A CFS or blood culture can be actioned to isolate the causative organism (Coelho et al, 2019). If the cause of the inflammation is not infectious, it is uncommon for the origin of the disease to be identified.

Treatment

Treatment is aimed at the primary disease process and can depend on the cause of the inflammation in the presenting patient.

If bacterial encephalitis is diagnosed, broad-spectrum antibiotics should be administered. This should be continued for several weeks after the clinical signs subside.

When immune-mediated disease is suspected as the cause of encephalitis the standard protocol is to treat with immunosuppressive doses of corticosteroids, such as prednisolone, initially, then tapering off the corticosteroids to the lowest possible dose to control signs (Menaut et al, 2008). It is uncommon for corticosteroid therapy to be terminated as, once the dose is reduced, clinical signs recur (O'Neill et al, 2005). Research has shown that patients treated with prednisolone in conjunction with cytarabine have the longest survival time (Cornelis et al, 2019).

Many patients presenting with encephalitis are in a critical condition and therefore require further treatment such as intravenous fluids, anti-inflammatory drugs, antiemetics, anticonvulsants, antifungals, antibiotics and nutritional support.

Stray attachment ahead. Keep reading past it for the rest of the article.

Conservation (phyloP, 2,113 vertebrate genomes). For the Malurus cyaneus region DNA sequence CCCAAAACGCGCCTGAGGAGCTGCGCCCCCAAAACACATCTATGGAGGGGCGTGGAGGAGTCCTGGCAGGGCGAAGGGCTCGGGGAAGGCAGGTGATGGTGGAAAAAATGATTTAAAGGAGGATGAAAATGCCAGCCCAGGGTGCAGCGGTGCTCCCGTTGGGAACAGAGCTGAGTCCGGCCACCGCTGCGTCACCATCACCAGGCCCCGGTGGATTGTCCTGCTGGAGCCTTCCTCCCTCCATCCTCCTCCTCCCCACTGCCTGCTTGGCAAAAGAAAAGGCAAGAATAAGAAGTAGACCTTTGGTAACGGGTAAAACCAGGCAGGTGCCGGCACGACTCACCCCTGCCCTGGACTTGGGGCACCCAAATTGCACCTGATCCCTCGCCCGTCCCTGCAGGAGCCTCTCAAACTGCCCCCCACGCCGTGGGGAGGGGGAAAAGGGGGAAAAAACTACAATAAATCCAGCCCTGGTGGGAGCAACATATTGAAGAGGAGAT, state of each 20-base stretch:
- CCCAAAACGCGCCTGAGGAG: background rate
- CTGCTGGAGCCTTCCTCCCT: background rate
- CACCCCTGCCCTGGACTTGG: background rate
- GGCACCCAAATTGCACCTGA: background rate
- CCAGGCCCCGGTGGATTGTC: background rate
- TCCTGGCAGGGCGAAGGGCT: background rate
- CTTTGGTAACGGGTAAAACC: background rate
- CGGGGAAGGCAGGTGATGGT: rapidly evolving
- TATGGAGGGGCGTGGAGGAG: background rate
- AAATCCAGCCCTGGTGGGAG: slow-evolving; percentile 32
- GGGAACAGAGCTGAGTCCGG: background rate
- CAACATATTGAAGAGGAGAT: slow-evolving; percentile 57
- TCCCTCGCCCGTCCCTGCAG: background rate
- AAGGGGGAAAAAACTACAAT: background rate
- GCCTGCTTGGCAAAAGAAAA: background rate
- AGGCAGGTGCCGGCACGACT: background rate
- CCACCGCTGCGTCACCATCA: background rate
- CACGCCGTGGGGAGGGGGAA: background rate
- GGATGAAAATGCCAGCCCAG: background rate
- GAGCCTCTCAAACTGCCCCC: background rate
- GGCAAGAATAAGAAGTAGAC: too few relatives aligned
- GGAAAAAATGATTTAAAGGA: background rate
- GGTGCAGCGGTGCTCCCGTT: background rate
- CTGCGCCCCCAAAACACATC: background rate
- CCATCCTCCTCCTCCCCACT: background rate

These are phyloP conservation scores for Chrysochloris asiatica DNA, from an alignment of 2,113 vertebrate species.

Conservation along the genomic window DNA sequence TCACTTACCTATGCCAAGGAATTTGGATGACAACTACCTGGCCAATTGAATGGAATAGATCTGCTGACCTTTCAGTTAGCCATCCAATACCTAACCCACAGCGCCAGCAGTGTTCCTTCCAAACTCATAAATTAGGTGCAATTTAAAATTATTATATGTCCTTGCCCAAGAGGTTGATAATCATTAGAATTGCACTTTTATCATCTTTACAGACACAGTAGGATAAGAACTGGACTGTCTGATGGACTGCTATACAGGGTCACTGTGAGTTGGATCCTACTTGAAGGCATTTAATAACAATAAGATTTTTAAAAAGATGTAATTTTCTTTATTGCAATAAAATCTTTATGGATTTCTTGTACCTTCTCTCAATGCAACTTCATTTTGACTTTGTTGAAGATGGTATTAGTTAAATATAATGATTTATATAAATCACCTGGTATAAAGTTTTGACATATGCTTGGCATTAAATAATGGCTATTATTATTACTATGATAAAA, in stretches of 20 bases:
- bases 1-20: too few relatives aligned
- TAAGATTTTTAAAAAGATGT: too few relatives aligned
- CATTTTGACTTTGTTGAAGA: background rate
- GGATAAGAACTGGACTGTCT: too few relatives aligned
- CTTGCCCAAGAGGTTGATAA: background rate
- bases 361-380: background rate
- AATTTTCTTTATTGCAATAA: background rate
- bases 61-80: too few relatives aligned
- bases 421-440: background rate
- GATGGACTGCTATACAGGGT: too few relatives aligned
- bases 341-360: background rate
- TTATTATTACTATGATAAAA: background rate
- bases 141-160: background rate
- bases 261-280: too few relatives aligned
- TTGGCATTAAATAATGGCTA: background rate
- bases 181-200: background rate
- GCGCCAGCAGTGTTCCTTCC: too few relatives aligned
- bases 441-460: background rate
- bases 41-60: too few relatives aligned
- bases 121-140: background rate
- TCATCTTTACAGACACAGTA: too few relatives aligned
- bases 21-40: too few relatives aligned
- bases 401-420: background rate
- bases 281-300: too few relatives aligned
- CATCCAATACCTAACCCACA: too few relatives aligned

Much of the treatment of the condition is in managing the clinical signs. Treatment should be administered rapidly and may not always be successful (Lowrie et al, 2013). If treatment is successful, some clinical signs may remain in place indefinitely, for example blindness, which is dependent on the amount of damage to the CNS.

Nursing considerations

Supportive nursing actions are dependent on the severity of the patient and the symptoms that are presenting. The aim of nurses is to monitor the patient thoroughly, ensure medication is being administrated as directed by the veterinarian and manage homeostasis.

General nursing should take place such as monitoring intravenous (IV) fluid intake, fluid output, checking catheter sites, checking bandaging, intensive monitoring of any changes and recording all details to report to the case veterinarian.

Management of the neurologically impaired patient, i.e. those experiencing seizures, limited consciousness or blindness is demanding (Table 1). These patients are usually recumbent and thus at risk for bed sores, urine scalding, urine infections, muscle atrophy and joint stiffness.

Table 1.

Nursing care considerations for the neurological patient in clinic

Clinical sign Problem Action
Blindness Bumping into objects Clear the area from low lying objects that could pose a problem for the patient. Line the cage with padding to avoid the patient injuring themselves
Reluctance to leave cage Gently guide the patient from the cage with a tight leash to ensure control should the patient panic. With smaller animals, they can be guided using hands and with larger, two people can assist with movement from the cage